CAROTID ARTERY DISEASE SURGERY
Your carotid arteries are two large blood vessels in your neck. They supply your brain with blood. If you have carotid artery disease, the arteries become narrow, usually because of atherosclerosis. This is the buildup of cholesterol and other material in an artery. If a blood clot sticks in the narrowed arteries, blood can’t reach your brain. This is one of the causes of stroke.
Carotid artery disease often does not cause symptoms, but there are tests that can tell your doctor if you have it. If the arteries are very narrow, you may need an operation called an endarterectomy to remove the plaque. For less severe narrowing, a medicine to prevent blood clots can reduce your risk of stroke. Another option for people who can’t have surgery is carotid angioplasty. This involves placing balloons and/or stents into the artery to open it and hold it open.
Carotid artery disease occurs when the major arteries in your neck become narrowed or blocked. These arteries, called the carotid arteries, supply your brain with blood. Your carotid arteries extend from your aorta in your chest to the brain inside your skull.
You are more likely to develop carotid artery disease as you age. Only 1 percent of adults age 50 to 59 have significantly narrowed carotid arteries, but 10 percent of adults age 80 to 89 have this problem.
What are the symptoms?
Carotid artery disease may not cause symptoms in its early stages.
Unfortunately, the first sign of carotid artery disease could be a stroke. However, you may experience warning symptoms of a stroke called transient ischemic attacks, or TIAs.
Symptoms of a TIA usually last for a few minutes to 1 hour and include : –
- Feeling weakness, numbness, or a tingling sensation on one side of your body, for example, in an arm or a leg;
- Being unable to control the movement of an arm or a leg;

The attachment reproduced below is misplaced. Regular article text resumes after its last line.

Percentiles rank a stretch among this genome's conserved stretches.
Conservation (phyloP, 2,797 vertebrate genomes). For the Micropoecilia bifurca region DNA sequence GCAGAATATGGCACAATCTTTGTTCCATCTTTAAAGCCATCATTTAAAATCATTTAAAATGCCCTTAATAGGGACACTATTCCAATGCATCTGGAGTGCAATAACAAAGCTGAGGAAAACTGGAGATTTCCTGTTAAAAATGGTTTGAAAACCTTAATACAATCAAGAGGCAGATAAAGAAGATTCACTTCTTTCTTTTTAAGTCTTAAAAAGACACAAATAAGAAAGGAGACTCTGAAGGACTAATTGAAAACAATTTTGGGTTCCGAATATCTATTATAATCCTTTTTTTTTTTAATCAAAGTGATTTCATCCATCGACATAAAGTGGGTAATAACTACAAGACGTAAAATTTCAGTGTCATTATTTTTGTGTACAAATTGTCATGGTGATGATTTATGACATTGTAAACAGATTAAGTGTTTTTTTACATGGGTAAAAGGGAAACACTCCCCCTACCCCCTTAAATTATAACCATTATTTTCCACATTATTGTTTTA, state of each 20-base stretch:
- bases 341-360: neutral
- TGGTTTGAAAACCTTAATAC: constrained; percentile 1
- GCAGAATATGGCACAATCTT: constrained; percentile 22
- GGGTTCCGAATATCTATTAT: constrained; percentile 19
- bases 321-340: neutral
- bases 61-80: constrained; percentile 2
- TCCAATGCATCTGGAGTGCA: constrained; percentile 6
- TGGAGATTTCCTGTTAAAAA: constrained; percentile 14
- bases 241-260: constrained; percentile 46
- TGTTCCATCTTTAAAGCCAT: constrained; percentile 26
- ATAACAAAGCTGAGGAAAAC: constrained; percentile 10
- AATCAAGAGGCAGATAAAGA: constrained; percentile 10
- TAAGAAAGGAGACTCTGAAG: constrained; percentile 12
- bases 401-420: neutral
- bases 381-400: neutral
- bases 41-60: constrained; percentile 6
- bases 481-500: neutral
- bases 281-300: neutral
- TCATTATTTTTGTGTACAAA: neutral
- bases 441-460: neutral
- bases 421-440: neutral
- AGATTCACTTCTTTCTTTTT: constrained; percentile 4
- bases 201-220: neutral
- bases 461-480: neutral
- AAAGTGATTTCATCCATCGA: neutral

- Losing vision in one eye (many people describe this sensation as a window shade coming down); and
- Being unable to speak clearly.
What causes carotid artery disease?
Hardening of the arteries (atherosclerosis) causes most cases of carotid artery disease.Experts do not fully understand the cause of hardening of the arteries. Plaque may build up in the arteries because of an injury to the artery’s inner lining. Factors that injure artery walls include smoking, high cholesterol, and high blood pressure.
In rare cases, other conditions known as carotid aneurysm disease and fibromuscular dysplasia can also cause carotid artery disease.
Carotid artery disease causes an estimated 20 to 30 percent of all preventable strokes in adults due to the development of plaque in the main arteries to the brain. In most cases, it is believed to occur when tiny pieces of plaque break free from these arteries in the neck and embolize to small vessels of the brain.
Some patients may experience a brief loss of strength, sensation, vision or speech without lasting damage, referred to as a “mini-stroke” or transient ischemic attack (TIA). These are considered warning signs of an unstable plaque. When an area of brain is irreversibly damaged, some functional deficit remains and a stroke has occurred.
Many patients with a significant condition have no symptoms, but are at risk for a stroke. A simple non-invasive ultrasound test can diagnose carotid artery disease and should be obtained in patients with TIA-like symptoms, those with prior strokes or patients with established risk factors such as age, heart disease, diabetes and hypertension.
Diagnosis Surgery in india
To diagnose carotid artery disease, the physician will first obtain a detailed description of the patient’s symptoms. The physician may use a stethoscope to listen to the carotid arteries on both sides of the neck to detect a “bruit” or “whooshing” sound caused by turbulent blood flow in a narrowed carotid artery. Blood pressure measurement in both arms is also an important part of evaluating carotid artery disease to detect possible narrowing in other branches of the blood vessels of the upper body.